More than 24,000 bins went uncollected in Wolverhampton over the past year because residents put the wrong items out to be recycled, it has emerged.
Recycling bins containing the wrong rubbish have been left at the roadside by binmen across the city.
Residents have had stickers placed on their ‘contaminated’ black bins and also received cards through their doors for trying to throw away items, such as nappies, which cannot be recycled.
They have then been told to remove the offending items before putting their recycling bins back out for the next collection in two weeks’ time. Critics today said the moves were “not helpful” and urged a shift away from “the culture of bin police”.
Last year Wolverhampton City Council gave homes a new, smaller wheelie bin for non-recyclable rubbish and asked everyone to put their recycling into the older, larger black wheelie bin, a move that did away with boxes and bags.
New figures released by the council show that between March 2012 and February 2013, a total of 24,378 bins were not collected due to them being “contaminated”.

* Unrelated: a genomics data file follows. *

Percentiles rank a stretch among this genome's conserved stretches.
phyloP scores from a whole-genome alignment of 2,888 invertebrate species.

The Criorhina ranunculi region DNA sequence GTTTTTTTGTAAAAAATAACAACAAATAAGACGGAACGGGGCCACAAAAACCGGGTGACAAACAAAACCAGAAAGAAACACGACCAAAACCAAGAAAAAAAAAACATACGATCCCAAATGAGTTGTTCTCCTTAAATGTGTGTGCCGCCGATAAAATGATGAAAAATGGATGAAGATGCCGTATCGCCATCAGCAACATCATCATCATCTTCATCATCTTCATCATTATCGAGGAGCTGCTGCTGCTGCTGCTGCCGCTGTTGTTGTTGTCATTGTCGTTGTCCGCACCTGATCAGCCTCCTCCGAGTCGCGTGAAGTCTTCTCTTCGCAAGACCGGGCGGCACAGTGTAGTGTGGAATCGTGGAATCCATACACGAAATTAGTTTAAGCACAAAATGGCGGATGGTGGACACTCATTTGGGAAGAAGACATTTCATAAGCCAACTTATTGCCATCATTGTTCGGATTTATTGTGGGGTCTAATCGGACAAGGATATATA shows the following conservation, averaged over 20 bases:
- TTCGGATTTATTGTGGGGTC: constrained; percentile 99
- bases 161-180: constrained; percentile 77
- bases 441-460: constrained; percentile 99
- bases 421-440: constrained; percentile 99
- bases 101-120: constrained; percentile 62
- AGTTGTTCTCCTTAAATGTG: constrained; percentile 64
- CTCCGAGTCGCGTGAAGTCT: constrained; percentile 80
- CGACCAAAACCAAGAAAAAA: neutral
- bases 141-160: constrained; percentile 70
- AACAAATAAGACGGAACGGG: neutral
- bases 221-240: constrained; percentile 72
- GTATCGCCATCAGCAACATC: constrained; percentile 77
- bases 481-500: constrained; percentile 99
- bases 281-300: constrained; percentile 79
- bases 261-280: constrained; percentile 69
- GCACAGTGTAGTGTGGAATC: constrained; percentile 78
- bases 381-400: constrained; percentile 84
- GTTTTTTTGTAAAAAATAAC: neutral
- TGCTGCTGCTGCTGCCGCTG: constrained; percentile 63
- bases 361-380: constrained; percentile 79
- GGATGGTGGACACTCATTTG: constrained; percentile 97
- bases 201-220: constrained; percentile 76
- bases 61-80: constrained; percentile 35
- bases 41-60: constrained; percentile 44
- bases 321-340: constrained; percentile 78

Wolverhampton City Council spokesman Tim Clark said: “Between March 2012 and February there were 2.6 million black bin collections in the city. Of that, less than one per cent were not collected due to contamination. We have seen a definite improvement as people have got more used to what can go in their bins. We had 3,932 contaminated bins in March 2012 compared to 2,106 in February 2013.”
Mr Clark said that binmen would only take action if they spotted something in the bin that was not recyclable.
He added: “The card posted through people’s doors advises the households about what can and cannot be recycled.”
He said that once the offending item has been removed from someone’s rubbish they are allowed to put extra rubbish out to be collected the following week, providing it is placed sensibly next to their bin.
“Generally speaking, the people of Wolverhampton have embraced co-mingling recycling and for the tiny proportion of households this has affected we are trying to inform people about what can be recycled,” he said.
Tory opposition councillor Jonathan Yardley said: “We need to move away from the culture of bin police. It’s not helpful and it just makes people feel paranoid. It’s more trouble than it’s worth and can put people off recycling in the long run.”
Earlier this year the council announced radical plans to encourage more people to recycle, including entering rubbish into raffles for the chance to win prizes.